You could include your child’s medical expenses as part of your Philadelphia child injury claim.
- Emergency medical treatment, including the ambulance ride
- Surgeries and procedures
- Durable medical equipment
- Therapy, including both physical and occupational therapy
- Psychological therapy, if needed
- An in-home caregiver for your child, if needed
Children often need to replace durable medical equipment more often than adults do. These can include wheelchairs and prosthetic devices. Not only do children often treat medical equipment more roughly, they grow out of it at a faster pace, which may require the family to replace the equipment more regularly than if an adult had suffered similar injuries
Insurance companies generally base the payment for pain and suffering off of a percentage of the medical expenses incurred after the accident. This may be a figure between 1.5 and 4 times the amount required for medical expenses for pain and suffering.
What other expenses did your family face due to your child’s injuries? The injury that a child suffers could place a substantial financial burden on the family, especially if the child has substantial ongoing medical care needs. For example, one parent may need to stop working to care for the child. You may need to modify your home to accommodate your child’s injuries and help make your child more independent. Talk to an attorney today to learn more about how those expenses may impact your Philadelphia child injury claim.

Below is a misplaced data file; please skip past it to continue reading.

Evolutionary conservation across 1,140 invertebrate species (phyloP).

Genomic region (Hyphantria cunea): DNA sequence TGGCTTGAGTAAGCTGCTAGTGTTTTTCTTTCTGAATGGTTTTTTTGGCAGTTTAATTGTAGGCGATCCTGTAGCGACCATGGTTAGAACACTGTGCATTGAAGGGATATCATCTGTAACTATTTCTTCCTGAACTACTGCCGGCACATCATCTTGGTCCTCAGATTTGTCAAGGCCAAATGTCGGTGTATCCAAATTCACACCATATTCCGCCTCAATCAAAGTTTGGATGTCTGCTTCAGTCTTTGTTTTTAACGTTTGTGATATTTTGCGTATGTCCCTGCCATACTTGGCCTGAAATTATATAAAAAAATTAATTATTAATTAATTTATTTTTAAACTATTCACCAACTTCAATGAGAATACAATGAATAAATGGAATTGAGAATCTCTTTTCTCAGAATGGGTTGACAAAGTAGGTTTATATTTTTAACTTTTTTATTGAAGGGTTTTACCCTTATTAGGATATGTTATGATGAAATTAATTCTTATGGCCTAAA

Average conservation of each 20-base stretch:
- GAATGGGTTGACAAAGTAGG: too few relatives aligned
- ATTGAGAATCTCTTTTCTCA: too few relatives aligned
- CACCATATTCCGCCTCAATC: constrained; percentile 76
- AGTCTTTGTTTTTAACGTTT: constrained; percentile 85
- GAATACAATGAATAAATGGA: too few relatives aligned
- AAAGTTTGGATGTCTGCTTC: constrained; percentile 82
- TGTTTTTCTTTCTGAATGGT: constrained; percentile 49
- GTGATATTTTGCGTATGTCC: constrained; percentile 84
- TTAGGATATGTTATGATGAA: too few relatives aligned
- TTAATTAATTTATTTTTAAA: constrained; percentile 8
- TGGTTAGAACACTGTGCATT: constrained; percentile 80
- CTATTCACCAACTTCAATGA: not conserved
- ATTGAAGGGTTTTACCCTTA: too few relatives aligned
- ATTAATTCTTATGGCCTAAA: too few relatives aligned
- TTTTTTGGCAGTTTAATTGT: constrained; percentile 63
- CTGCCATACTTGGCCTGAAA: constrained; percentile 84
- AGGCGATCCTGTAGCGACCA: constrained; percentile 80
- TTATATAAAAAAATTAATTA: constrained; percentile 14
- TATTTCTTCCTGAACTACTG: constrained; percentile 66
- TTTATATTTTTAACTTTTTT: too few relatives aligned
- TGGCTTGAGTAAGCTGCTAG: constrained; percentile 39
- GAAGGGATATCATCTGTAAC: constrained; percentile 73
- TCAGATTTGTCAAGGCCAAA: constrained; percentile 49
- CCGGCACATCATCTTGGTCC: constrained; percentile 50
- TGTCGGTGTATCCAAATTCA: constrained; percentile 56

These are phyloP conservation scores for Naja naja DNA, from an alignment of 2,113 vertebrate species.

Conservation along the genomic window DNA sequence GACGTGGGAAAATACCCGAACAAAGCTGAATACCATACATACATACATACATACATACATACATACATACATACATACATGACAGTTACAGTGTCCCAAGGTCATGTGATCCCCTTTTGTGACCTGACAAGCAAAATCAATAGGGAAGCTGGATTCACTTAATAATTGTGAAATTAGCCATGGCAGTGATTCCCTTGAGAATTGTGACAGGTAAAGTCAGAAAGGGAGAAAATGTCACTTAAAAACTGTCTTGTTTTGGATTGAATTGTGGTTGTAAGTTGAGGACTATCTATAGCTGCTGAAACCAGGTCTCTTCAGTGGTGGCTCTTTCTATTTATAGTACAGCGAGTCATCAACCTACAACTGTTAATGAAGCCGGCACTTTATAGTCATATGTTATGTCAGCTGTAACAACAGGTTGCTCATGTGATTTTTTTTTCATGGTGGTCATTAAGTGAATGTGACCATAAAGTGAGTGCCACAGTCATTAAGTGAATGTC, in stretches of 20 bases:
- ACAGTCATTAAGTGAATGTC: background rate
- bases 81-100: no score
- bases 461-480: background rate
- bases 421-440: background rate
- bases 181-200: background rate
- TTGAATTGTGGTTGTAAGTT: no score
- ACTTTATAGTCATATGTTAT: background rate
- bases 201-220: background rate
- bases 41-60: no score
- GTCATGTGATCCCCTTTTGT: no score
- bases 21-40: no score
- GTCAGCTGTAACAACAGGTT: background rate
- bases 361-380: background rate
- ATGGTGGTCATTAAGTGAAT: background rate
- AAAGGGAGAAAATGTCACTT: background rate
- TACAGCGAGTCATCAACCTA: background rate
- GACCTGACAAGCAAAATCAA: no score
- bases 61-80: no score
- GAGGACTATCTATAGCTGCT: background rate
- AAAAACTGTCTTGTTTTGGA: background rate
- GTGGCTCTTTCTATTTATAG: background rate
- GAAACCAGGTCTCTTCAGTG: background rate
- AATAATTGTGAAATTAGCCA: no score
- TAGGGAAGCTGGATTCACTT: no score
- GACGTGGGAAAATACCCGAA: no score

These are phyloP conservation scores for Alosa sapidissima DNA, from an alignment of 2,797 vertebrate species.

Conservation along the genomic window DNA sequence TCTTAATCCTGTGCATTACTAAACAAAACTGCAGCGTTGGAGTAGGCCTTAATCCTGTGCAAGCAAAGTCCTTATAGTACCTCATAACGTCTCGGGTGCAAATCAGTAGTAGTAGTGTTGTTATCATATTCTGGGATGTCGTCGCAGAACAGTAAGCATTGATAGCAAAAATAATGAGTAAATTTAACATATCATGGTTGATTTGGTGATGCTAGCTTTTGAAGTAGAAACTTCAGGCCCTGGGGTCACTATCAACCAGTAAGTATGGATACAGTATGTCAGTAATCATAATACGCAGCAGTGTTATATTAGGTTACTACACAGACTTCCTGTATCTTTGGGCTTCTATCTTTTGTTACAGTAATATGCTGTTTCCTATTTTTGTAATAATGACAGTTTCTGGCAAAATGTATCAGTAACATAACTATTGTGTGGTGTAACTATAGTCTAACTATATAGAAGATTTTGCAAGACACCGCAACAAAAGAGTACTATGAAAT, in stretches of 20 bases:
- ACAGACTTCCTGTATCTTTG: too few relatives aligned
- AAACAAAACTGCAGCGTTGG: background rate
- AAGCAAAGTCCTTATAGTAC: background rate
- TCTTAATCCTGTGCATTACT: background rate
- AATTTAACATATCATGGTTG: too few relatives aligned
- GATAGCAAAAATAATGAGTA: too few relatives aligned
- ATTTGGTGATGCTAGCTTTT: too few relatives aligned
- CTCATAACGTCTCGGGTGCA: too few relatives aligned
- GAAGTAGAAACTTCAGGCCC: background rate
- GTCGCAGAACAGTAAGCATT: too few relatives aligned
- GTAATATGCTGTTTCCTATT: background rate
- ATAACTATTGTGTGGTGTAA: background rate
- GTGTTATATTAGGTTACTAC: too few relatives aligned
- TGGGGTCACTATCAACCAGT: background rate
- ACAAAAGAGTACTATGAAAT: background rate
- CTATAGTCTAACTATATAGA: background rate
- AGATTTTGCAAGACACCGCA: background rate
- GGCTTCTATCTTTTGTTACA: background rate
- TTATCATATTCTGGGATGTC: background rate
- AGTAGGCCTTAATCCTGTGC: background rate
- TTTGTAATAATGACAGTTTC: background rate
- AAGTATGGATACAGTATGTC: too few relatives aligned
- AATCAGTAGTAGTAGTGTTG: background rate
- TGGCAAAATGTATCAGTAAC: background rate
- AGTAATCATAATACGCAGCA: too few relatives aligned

5. Does my child have to manage the Philadelphia child injury claim?
No. As your child’s guardian, you can file a Philadelphia child injury claim on their behalf. You could make critical decisions about the claim, including when to accept a settlement offer. You should also employ an attorney to help manage the Philadelphia child injury claim.
6. Will it traumatize my child further to file a Philadelphia child injury claim?
You’re right to ask this question. Children, however, generally do not experience additional trauma related to their Philadelphia child injury claims. Most of the claim process requires little to no input for your child. Your child may not need to testify repeatedly or go over the accident over and over again. If this concerns you, call us to see how our Philadelphia child injury lawyers can work to protect your child.
Ultimately, filing a Philadelphia child injury claim after a child suffers from an injury could benefit your family. Funds you may receive could help ensure that your child receives better medical care and that their other needs are met. A Philadelphia child injury claim can also help compensate your family for wages lost due to a parent’s inability to work after a child’s injuries.
7. How long do I have to file a injury claim if my child suffers an injury in Philadelphia?
If your child suffers an injury in Philadelphia, you may have until your child turns eighteen to file a Philadelphia child injury claim. On the other hand, if you need to file a Philadelphia child injury claim against a government entity, including a school district, you may need to file a Philadelphia child injury claim sooner to potentially receive compensation. Contact an experienced Philadelphia child injury attorney to learn more about when you need to file for compensation and how the statute of limitations can impact that claim.
8. The insurance company that covers the party that caused my child’s accident contacted me soon after the accident and offered a settlement. We could really use the money. Should I take it?